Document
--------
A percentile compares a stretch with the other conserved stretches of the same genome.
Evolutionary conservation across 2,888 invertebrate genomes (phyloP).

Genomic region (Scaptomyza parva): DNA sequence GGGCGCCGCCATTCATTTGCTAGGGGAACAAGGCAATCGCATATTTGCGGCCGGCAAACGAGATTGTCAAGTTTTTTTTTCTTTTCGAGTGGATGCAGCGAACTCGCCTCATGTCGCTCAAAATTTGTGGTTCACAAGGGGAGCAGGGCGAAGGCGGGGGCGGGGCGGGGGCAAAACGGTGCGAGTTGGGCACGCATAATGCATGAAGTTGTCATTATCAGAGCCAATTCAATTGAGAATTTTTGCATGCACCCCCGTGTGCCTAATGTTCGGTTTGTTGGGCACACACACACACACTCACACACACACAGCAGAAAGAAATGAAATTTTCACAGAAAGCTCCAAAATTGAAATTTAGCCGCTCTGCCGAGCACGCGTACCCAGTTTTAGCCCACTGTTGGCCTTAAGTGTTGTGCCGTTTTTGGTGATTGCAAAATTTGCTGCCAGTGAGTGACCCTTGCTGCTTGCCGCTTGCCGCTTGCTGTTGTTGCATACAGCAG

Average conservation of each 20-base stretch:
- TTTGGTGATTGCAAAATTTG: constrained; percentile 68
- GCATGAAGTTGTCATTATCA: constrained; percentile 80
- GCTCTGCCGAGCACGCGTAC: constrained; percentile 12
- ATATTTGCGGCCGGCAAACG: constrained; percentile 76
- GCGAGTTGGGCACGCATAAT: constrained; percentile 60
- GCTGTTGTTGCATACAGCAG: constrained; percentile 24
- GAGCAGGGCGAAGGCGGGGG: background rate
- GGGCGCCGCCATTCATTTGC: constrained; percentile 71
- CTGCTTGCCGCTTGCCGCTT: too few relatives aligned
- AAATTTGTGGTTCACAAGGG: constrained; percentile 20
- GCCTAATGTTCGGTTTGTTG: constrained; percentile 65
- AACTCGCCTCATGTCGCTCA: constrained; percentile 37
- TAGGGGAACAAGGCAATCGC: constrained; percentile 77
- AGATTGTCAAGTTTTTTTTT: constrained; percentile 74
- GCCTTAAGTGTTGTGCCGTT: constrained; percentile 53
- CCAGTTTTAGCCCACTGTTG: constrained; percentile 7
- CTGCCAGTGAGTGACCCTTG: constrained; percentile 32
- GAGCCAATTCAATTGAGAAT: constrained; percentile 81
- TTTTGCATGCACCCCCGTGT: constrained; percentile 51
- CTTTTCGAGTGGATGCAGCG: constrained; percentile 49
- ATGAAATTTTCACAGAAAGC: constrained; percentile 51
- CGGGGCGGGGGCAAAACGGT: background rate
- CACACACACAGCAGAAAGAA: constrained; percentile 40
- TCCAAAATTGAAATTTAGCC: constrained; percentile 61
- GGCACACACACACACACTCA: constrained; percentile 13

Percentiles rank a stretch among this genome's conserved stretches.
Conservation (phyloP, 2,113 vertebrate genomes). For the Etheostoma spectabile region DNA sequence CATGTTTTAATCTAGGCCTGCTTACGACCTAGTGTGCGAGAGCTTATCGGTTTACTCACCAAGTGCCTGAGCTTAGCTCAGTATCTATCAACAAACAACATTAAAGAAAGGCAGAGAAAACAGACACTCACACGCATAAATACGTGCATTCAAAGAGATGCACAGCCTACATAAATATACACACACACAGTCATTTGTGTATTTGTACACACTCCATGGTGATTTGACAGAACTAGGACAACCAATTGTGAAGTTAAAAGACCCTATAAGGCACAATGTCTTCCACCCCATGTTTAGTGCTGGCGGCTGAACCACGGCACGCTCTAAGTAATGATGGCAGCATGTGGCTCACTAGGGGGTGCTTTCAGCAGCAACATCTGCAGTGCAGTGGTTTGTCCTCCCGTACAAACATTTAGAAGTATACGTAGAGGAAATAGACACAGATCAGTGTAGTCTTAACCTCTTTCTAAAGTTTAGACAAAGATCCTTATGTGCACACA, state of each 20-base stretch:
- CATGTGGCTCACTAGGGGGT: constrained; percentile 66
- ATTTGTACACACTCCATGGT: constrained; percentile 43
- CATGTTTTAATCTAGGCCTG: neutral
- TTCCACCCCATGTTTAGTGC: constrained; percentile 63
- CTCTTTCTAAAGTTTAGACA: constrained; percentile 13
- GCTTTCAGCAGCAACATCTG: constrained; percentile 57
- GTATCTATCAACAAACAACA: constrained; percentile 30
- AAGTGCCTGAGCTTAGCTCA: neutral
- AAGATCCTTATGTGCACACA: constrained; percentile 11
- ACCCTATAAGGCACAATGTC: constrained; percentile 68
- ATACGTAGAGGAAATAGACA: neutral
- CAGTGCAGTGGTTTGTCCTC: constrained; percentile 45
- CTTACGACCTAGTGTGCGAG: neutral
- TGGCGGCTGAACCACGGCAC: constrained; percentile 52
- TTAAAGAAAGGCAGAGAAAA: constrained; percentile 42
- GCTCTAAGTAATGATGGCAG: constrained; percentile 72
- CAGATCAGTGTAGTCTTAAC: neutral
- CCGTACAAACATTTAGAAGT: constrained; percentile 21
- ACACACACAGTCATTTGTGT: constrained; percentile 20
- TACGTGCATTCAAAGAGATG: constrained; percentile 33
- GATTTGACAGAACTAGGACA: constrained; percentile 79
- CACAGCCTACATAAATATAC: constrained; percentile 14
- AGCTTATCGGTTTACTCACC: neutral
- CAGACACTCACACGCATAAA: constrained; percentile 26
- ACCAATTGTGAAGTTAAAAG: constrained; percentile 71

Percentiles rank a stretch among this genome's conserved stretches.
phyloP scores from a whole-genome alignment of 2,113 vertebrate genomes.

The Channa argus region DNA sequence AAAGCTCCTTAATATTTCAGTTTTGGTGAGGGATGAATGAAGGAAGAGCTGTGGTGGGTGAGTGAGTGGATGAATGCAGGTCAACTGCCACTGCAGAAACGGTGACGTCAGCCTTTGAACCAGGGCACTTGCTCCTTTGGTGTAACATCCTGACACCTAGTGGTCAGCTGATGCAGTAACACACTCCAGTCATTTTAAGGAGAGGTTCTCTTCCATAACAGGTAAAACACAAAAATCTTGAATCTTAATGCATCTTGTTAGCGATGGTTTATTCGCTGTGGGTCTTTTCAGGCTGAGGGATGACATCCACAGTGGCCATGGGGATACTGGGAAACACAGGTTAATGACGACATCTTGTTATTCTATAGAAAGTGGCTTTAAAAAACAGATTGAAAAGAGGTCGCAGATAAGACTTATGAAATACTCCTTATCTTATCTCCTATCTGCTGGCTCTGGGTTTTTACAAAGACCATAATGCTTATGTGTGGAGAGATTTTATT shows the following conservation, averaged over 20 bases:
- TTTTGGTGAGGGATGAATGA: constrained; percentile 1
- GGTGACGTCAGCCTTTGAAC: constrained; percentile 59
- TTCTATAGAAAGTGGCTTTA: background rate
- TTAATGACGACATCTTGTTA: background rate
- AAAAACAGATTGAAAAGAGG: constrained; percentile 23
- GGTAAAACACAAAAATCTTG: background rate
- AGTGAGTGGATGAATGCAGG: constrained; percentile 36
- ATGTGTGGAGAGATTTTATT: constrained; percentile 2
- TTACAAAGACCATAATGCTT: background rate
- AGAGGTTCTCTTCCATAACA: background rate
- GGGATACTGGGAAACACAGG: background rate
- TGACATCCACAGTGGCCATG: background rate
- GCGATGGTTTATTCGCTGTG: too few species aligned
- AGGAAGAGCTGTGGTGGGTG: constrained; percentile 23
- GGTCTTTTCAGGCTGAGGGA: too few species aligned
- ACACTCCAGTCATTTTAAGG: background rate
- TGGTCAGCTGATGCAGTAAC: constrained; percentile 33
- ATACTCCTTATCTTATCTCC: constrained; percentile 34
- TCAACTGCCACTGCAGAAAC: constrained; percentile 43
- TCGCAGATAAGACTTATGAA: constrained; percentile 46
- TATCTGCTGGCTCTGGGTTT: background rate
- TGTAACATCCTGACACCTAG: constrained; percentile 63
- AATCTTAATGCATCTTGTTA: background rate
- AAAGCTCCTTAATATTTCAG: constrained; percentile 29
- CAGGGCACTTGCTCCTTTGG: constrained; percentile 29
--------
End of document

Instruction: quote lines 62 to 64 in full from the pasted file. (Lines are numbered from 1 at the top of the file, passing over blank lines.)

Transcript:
- TTCTATAGAAAGTGGCTTTA: background rate
- TTAATGACGACATCTTGTTA: background rate
- AAAAACAGATTGAAAAGAGG: constrained; percentile 23